Half party and half concert, SuperJam is always one of the most anticipated events on the Bonnaroo lineup.  The 2017 version carried even higher expectations as it was curated by the iconic Preservation Hall Jazz Band.  Billed as The Soul Shakedown, the Superjam pulls together an eclectic range of talent from across the festival’s many artists.   The current version of the show features the many artists taking on covers of some of the biggest hits within the year’s theme.  The fans love to see the artists stepping out of their comfort zone and, more importantly, just having a bit of fun.

To get everybody on their feet, the show started with the Preservation Jazz Band laying down a high energy performance of C+C Music Factory’s “Gonna Make You Sweat (Everybody Dance Now).”  Following the command of the song, much of the crowd started dancing as beach balls tumbled overhead.

The excitement continued as Jon Batiste joined the Preservation Jazz Band to lead the crowd in a clap-along of Pharrell Williams’s “Happy”; those of you familiar with Batiste as the bandleader for Late Night With Stephen Colbert are already aware of his piano chops. Following his performance, he remained on stage the rest of the night adding some keys to the band.

Usually known for beat heavy electropop, Detroit’s Flint Eastwood put her own touches on James Brown’s classic “Get Up Offa That Thing.”  Sliding and twisting across the stage, she made sure that everyone was joining in.

Always unique and attention-grabbing, Boyfriend brought her rap cabaret flare to the SuperJam stage.  While known for her speed rhyming, Boyfriend slowed it down (well, slow for her) and applied extra soul on Rick James’s “Superfreak.”

While he usually sticks to the twang of alt-country and Americana, Rayland Baxter certainly has the guitar skills to tackle Prince’s “Little Red Corvette.”  Including a wailing solo, Baxter did fine work with my favorite Prince offering, and added extra guitar punch from Nick Bockrath and vocal backing from Nicole Atkins, Katie Schecter, and the band Joseph.

With a legend of funk and original member of the Meters, George Porter Jr., on the stage it was only fitting to have him add the Hand Clapping song as his contribution to the showcase. Pushing the Preservation Hall guys with grooving bass, the tent felt as sticky as New Orleans.

Adding a bit of soulful rap, Christian rapper Lecrae took on A Tribe Called Quest’s “Can I Kick It.”  With the Preservation Hall Jazz Band adding horns, sax, and a live drumbeat, it was a glorious flashback.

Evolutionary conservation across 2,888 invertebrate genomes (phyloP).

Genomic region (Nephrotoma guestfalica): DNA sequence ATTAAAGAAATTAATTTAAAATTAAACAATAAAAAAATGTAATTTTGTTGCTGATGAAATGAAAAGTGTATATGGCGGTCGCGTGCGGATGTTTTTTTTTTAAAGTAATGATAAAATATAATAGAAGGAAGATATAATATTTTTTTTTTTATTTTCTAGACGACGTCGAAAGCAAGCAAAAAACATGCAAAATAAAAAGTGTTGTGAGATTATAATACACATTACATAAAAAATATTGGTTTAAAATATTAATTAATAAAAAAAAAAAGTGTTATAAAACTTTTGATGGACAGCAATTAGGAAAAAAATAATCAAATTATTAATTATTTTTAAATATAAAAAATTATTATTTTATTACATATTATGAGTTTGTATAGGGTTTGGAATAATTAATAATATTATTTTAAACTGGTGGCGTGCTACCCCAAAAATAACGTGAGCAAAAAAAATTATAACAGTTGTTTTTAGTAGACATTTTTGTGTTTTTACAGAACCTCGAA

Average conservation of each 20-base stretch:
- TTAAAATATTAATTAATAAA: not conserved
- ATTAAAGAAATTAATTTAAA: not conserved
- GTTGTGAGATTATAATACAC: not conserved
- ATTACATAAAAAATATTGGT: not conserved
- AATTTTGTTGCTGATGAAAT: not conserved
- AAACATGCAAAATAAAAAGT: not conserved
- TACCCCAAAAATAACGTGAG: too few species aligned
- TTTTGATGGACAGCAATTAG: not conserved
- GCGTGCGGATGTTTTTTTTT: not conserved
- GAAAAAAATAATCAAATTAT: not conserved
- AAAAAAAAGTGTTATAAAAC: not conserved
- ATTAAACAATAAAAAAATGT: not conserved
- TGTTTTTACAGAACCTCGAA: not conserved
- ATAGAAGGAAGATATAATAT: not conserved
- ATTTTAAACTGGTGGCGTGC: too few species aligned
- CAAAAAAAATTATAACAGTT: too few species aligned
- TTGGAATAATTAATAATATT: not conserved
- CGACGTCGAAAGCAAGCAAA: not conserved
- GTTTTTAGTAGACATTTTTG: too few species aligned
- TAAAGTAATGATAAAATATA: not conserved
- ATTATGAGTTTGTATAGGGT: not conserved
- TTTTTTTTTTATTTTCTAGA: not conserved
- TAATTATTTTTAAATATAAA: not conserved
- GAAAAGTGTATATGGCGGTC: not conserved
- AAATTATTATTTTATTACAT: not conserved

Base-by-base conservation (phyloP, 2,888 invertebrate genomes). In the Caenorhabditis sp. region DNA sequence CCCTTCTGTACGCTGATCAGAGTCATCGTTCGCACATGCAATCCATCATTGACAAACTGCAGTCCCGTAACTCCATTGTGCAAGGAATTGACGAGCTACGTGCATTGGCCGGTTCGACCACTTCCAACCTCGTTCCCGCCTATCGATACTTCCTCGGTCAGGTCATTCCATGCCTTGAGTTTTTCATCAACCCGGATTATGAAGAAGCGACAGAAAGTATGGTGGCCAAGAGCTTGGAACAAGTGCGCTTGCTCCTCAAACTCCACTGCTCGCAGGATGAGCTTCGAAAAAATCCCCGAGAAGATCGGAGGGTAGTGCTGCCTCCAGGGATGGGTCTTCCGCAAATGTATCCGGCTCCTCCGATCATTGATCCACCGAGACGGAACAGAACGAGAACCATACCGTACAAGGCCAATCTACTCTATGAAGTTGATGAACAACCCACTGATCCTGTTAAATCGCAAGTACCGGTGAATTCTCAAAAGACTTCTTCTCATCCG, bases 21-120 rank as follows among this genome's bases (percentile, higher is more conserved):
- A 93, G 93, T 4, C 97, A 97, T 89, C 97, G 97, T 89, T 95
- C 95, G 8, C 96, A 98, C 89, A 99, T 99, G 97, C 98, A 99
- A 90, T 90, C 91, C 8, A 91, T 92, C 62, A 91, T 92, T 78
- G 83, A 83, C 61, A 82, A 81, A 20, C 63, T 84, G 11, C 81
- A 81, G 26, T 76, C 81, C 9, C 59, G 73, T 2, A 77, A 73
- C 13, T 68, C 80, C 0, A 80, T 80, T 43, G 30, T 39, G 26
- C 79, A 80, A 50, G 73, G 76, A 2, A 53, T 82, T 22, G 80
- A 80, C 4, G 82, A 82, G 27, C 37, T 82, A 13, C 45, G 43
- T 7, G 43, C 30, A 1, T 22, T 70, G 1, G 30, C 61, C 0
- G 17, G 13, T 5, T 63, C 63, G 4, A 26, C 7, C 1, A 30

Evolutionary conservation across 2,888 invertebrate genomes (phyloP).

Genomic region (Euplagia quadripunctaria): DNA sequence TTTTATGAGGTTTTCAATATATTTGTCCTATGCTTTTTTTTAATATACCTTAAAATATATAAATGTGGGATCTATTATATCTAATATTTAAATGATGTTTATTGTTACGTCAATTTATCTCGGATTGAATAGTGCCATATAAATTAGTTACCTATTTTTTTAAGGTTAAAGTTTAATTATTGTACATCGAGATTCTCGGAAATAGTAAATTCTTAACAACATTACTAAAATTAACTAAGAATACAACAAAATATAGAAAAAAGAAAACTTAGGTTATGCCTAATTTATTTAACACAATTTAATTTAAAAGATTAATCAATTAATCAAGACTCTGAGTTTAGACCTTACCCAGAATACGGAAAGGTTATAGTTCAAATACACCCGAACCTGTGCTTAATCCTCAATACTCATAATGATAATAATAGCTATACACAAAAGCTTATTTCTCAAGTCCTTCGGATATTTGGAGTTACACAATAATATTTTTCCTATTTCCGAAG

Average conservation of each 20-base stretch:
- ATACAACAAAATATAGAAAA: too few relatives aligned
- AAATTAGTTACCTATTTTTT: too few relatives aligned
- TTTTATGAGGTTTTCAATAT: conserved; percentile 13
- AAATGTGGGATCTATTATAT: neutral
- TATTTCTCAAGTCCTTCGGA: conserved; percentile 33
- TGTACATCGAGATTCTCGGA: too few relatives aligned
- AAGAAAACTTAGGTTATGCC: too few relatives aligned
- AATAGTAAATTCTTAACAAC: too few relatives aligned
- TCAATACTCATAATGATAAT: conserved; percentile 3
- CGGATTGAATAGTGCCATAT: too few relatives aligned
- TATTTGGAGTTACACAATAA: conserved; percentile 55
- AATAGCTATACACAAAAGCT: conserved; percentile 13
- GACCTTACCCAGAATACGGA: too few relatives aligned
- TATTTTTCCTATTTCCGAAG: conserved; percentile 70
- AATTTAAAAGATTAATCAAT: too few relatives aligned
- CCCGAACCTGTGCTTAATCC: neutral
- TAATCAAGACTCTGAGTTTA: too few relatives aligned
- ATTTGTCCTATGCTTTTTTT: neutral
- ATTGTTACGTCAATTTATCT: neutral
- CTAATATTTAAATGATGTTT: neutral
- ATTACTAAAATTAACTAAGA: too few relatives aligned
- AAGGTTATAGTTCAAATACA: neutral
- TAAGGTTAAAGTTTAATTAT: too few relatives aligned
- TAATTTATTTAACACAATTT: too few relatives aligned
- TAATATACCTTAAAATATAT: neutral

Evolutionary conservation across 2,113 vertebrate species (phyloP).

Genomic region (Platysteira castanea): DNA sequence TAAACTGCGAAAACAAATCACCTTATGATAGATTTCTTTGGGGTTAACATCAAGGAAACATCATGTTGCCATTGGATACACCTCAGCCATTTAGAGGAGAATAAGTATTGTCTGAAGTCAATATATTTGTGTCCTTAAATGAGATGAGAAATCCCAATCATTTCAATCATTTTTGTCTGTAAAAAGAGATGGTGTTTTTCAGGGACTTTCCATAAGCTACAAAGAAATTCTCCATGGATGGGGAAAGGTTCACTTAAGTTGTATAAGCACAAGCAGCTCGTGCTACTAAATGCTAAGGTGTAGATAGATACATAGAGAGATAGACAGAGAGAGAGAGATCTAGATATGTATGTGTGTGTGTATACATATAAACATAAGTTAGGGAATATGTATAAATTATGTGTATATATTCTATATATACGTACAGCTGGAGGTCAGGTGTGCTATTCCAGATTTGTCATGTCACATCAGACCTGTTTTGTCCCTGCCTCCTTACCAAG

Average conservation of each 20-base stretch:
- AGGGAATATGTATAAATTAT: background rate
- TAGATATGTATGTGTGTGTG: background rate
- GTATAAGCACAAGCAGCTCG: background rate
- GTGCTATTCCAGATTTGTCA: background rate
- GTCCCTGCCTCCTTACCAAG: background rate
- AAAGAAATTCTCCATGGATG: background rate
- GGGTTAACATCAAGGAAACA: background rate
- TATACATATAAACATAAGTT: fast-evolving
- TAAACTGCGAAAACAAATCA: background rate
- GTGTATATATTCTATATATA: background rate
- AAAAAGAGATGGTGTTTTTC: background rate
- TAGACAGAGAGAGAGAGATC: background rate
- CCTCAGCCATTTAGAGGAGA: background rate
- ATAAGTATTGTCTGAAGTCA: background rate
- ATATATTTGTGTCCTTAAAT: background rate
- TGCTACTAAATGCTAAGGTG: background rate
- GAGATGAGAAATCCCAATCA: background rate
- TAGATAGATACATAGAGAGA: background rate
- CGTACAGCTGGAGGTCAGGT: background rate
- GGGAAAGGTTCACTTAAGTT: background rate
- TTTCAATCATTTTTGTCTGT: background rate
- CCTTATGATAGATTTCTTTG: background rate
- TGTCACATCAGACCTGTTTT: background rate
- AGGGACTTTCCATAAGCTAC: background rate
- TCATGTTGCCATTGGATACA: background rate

Earlier in the day, Lukas Nelson had talked about his excitement of teaming up with Americana star Margo Price to perform an Al Green song for the SuperJam.  Nelson went from one fiery guitar solo to the next while Price’s soulful voice completed the jamming performance.

After supporting Rayland Baxter earlier in the evening, Nashville singer-songwriter Nicole Atkins returned to the stage to make her mark on the The Soul Shakedown.  Choosing Irma Thomas’s “Time on My Side,” she turned the tent into a swaying, bluesy night club.

Also returning to the stage after an earlier supporting roll, Joseph added TLC’s slow jam “Waterfalls” to the mix. Having already wowed Bonnaroo earlier in the day with their own folk sound, the group slowed it down and showed us their soulful side.

Making sure to include some modern funk in the Soul Shakedown, Jason Huber from the band Cherub lit up the stage with Bruno Mars’s “24K Magic.”  The Nashville native was clearly having a blast at his local festival.

As a vocal force, Tank and the Bangas were the perfect fit to add “Keep the Same old Feeling” by the Crusaders.  With the Preservation Hall Jazz Band’s backing, this was easily one of the most dynamic performances of the Superjam.

Dubbed “The Mayor of Bonnaroo” due to his numerous planned and surprise appearances at the festival in recent years, there were high anticipations for Chance the Rapper’s Superjam Appearance.  Rising to the challenge, Chance started his appearance with a funky version of Snoop and Dre’s “Ain’t Nothing But a G Thang.” He then brought most of the Superjam performers back for a blockbuster performance of OutKast’s “Hey Ya” which worked the crowd into a singalong, dance frenzy.

With so much diversity, talent, and feel-good vibes, it’s easy to see why SuperJam is a yearly feature at Bonnaroo.  I am already looking forward to what surprises will appear on next year’s lineup.

 [This brilliant Bonnaroo coverage was provided by Eo8’s own dynamic duo, George and Sammi Maifair.]

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